On Dec. 7, I read the article "Residents remember Pearl Harbor" by Jay Meisel. The article is very interesting to me as I wasn't born until March 28, 1942, almost four months after the Japanese attacked. In 1944 my father was drafted into the Navy and served on the small aircraft carrier U.S.S. Monterey (CVL-26).
But there are two statements in Mr. Meisel's article I am sure that are incorrect. First item is, "When Henry Martin's wife woke up the morning of December 7, 1941, she turned on the television and told her husband that, 'The Japanese are bombing Pearl Harbor.'" The second incorrect item is, Wanda Frutchey recalled that she was doing laundry at her residence in Michigan on December 7, 1942. "It was kind of shocking" she said. Frutchey added she kept watching the news. "People didn't expect the attack," Frutchey added.
I would like to point out that television had been invented, but in 1941 it was only broadcast in scientific laboratories, so Martin could not have turned on the television and Frutchey could not have watched the news. Both of these women were listening to the radio.
I remember my mother talking about how she and my father found out about the attack. They were having Sunday dinner with friends in Runnemede, a small south New Jersey town a few miles southeast of Philadelphia and they heard Lowell Thomas announce the attack on the radio. It was about 1 p.m. on the east coast.
I would encourage Jay Meisel to go to the library and get a couple of books on the "History of Inventions of the Twentieth Century" and perhaps even "American History." Young people and today's "millennials," (why we need these stupid labels is beyond me) have never been properly taught the real history of the United States of America. Reading these books may be helpful in writing future articles for Highlands Today.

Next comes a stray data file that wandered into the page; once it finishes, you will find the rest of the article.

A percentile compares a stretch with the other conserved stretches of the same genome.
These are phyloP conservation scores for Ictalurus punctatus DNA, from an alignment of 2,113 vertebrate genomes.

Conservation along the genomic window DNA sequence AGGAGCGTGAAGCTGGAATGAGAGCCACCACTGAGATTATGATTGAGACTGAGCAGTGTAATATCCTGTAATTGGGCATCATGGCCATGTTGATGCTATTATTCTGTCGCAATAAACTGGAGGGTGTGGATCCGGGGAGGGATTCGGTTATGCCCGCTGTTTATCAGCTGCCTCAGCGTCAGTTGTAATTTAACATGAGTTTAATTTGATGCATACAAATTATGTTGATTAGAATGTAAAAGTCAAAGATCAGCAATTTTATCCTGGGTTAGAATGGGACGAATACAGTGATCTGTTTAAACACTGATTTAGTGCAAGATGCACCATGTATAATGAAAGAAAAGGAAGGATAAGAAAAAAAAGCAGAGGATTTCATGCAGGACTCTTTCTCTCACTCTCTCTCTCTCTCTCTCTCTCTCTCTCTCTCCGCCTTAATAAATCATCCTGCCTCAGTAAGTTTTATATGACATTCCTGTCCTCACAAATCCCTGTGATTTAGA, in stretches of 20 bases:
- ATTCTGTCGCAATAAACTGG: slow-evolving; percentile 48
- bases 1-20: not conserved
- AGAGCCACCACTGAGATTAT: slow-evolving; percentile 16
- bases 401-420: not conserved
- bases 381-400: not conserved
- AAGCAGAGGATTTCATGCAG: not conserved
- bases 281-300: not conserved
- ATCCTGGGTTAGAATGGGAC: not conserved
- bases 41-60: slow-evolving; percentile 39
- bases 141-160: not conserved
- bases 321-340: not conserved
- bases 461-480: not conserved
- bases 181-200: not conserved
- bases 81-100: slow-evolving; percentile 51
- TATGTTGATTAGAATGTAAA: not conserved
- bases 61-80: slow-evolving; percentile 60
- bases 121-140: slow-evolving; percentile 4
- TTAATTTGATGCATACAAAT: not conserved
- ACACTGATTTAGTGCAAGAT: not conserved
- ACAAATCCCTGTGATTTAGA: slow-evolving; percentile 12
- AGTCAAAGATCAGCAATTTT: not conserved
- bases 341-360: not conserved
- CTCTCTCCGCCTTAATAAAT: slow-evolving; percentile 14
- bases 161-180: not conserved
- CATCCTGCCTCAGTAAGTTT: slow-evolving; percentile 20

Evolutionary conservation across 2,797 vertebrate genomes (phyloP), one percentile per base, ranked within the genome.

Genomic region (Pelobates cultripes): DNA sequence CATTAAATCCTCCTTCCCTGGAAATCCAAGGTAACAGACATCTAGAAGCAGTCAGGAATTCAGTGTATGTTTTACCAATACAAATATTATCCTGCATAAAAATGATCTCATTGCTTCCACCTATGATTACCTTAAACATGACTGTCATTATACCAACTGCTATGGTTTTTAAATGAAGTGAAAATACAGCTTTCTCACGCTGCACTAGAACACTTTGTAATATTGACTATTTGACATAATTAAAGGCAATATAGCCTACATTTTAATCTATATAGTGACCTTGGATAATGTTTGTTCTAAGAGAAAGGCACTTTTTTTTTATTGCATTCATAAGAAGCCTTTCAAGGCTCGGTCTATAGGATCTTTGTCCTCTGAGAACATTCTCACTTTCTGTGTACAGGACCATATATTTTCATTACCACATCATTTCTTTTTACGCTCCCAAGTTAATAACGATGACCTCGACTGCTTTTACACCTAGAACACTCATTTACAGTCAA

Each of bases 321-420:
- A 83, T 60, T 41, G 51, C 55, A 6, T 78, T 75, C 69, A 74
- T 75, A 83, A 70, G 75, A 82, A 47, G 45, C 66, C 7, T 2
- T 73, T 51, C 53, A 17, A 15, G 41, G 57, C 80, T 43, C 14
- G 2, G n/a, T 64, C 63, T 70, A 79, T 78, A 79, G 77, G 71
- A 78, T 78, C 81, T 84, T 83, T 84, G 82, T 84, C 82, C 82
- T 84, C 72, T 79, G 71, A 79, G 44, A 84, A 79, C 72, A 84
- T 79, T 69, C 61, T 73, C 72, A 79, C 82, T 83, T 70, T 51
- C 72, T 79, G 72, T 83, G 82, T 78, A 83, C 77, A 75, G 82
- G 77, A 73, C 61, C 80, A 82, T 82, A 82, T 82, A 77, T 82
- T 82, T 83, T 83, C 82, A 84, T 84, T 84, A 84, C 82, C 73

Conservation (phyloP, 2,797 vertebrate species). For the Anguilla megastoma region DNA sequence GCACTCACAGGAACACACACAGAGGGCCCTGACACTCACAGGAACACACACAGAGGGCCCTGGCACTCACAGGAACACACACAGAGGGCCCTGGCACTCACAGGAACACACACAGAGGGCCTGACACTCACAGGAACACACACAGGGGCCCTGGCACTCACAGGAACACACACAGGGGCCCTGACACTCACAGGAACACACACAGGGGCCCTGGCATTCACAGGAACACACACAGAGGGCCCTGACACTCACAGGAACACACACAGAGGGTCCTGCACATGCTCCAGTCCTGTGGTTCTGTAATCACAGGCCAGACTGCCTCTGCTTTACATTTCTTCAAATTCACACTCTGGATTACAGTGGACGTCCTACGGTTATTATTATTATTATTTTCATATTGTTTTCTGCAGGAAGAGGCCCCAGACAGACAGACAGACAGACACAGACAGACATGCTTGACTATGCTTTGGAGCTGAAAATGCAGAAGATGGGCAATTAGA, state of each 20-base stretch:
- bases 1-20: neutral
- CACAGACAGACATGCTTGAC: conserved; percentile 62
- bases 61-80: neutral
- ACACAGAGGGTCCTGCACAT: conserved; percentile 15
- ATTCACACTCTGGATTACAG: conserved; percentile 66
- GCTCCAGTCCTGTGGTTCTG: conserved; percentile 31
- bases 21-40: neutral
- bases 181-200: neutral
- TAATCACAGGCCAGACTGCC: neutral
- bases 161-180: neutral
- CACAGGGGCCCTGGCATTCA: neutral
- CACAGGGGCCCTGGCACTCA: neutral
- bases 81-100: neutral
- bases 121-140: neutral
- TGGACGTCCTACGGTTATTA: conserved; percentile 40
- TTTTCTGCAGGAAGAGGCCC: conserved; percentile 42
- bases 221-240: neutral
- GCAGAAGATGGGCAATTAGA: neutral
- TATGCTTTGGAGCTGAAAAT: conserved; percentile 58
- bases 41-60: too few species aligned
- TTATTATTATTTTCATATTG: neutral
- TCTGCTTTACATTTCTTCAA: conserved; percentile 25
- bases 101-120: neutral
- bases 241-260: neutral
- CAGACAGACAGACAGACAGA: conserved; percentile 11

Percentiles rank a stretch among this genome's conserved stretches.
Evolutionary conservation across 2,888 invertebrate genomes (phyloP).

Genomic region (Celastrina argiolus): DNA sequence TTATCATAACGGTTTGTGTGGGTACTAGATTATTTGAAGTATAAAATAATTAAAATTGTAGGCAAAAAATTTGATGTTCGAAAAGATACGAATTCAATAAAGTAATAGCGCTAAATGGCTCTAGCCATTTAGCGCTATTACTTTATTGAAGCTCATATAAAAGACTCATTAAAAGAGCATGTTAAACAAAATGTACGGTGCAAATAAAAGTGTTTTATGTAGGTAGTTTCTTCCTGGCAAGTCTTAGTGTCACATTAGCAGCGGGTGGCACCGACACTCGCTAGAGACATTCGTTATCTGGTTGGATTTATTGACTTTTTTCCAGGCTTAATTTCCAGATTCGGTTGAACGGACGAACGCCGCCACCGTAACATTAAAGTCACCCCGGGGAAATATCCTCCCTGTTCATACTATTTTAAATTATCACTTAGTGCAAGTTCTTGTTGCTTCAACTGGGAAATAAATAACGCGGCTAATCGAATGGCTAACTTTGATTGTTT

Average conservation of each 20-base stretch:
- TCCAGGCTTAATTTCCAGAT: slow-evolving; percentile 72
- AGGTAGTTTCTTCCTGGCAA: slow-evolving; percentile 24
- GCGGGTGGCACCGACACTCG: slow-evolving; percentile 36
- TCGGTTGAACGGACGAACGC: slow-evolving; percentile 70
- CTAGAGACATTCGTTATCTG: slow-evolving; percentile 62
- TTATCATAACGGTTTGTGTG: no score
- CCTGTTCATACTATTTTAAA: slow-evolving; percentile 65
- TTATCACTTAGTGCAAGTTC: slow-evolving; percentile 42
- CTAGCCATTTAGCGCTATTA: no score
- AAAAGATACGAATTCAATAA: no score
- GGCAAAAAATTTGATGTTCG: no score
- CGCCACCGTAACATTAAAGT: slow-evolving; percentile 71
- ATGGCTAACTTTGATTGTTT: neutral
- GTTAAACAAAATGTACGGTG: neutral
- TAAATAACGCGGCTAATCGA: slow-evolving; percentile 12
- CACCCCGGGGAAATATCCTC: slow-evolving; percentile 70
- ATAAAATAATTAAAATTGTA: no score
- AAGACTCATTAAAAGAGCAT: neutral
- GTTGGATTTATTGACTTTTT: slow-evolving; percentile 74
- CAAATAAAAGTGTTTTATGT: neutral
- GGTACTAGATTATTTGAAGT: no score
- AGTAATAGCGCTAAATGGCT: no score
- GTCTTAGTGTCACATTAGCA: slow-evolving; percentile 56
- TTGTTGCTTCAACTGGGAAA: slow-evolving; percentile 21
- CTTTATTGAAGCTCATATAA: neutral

Robert G. Hedenberg Jr.
I take great exception to the focus of this article on Sunday's front page "Danger Zones" on Dec. 8.
It starts off with a tedious review of statistics, implying that the time or place are primary factors in deadly crashes. Has any analysis been done to see if the clusters are exactly what you would expect given traffic volumes at these times and places, that is, maybe they correlate with traffic count and not the time and place so much? As you probably know, one needs to be careful drawing conclusions from small data sets anyway. Random variation is too much a factor.
More infuriating is the fact that driver causes were buried deep in the article and there wasn't even a mention of cell phone talking and texting, and other distractions the lazy driver indulges in. A little real life insight from the law enforcement people on the road would have been good.
Reader L. Kay Henderson nailed it. Most causes come under the heading of not paying attention because of willful distraction. These distractions raise substantially the probability of a serious crash. We persist in calling them "accidents" even though they are predictably caused by poor drivers for the most part. If a driver kills someone while on the phone or texting or while speeding or both, it might make him or her feel more comfortable to call it an accident. But should we enable this kind of thinking by discussing traffic deaths as being the result of statistical factors beyond the driver's control?